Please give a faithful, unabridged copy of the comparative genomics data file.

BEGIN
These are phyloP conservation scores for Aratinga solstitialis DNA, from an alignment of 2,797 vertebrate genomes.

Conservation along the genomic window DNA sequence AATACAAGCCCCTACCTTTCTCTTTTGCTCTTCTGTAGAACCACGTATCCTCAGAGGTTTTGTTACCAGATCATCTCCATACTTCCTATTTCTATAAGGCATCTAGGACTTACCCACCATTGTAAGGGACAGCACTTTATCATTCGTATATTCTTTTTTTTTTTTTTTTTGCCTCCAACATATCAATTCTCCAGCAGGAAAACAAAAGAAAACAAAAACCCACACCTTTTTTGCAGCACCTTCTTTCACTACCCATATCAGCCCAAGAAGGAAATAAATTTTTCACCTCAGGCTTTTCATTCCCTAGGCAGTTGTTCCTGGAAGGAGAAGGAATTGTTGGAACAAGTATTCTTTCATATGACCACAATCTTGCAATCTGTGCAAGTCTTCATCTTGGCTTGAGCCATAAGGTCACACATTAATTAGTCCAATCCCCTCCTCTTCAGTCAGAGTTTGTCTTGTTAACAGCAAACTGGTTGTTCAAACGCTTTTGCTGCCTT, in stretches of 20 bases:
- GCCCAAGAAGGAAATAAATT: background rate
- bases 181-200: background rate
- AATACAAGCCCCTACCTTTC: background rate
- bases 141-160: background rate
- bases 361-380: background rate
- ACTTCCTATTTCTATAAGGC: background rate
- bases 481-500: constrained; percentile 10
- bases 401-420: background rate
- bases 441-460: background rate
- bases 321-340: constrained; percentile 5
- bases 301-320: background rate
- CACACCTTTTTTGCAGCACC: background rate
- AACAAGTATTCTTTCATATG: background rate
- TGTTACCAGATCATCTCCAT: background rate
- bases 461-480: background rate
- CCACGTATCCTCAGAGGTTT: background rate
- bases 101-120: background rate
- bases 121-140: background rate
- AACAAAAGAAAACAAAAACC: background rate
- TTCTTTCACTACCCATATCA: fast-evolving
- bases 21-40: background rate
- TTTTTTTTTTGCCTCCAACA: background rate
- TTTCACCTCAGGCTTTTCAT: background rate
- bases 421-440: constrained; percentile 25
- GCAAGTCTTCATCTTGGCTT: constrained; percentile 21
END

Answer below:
These are phyloP conservation scores for Aratinga solstitialis DNA, from an alignment of 2,797 vertebrate genomes.

Conservation along the genomic window DNA sequence AATACAAGCCCCTACCTTTCTCTTTTGCTCTTCTGTAGAACCACGTATCCTCAGAGGTTTTGTTACCAGATCATCTCCATACTTCCTATTTCTATAAGGCATCTAGGACTTACCCACCATTGTAAGGGACAGCACTTTATCATTCGTATATTCTTTTTTTTTTTTTTTTTGCCTCCAACATATCAATTCTCCAGCAGGAAAACAAAAGAAAACAAAAACCCACACCTTTTTTGCAGCACCTTCTTTCACTACCCATATCAGCCCAAGAAGGAAATAAATTTTTCACCTCAGGCTTTTCATTCCCTAGGCAGTTGTTCCTGGAAGGAGAAGGAATTGTTGGAACAAGTATTCTTTCATATGACCACAATCTTGCAATCTGTGCAAGTCTTCATCTTGGCTTGAGCCATAAGGTCACACATTAATTAGTCCAATCCCCTCCTCTTCAGTCAGAGTTTGTCTTGTTAACAGCAAACTGGTTGTTCAAACGCTTTTGCTGCCTT, in stretches of 20 bases:
- GCCCAAGAAGGAAATAAATT: background rate
- bases 181-200: background rate
- AATACAAGCCCCTACCTTTC: background rate
- bases 141-160: background rate
- bases 361-380: background rate
- ACTTCCTATTTCTATAAGGC: background rate
- bases 481-500: constrained; percentile 10
- bases 401-420: background rate
- bases 441-460: background rate
- bases 321-340: constrained; percentile 5
- bases 301-320: background rate
- CACACCTTTTTTGCAGCACC: background rate
- AACAAGTATTCTTTCATATG: background rate
- TGTTACCAGATCATCTCCAT: background rate
- bases 461-480: background rate
- CCACGTATCCTCAGAGGTTT: background rate
- bases 101-120: background rate
- bases 121-140: background rate
- AACAAAAGAAAACAAAAACC: background rate
- TTCTTTCACTACCCATATCA: fast-evolving
- bases 21-40: background rate
- TTTTTTTTTTGCCTCCAACA: background rate
- TTTCACCTCAGGCTTTTCAT: background rate
- bases 421-440: constrained; percentile 25
- GCAAGTCTTCATCTTGGCTT: constrained; percentile 21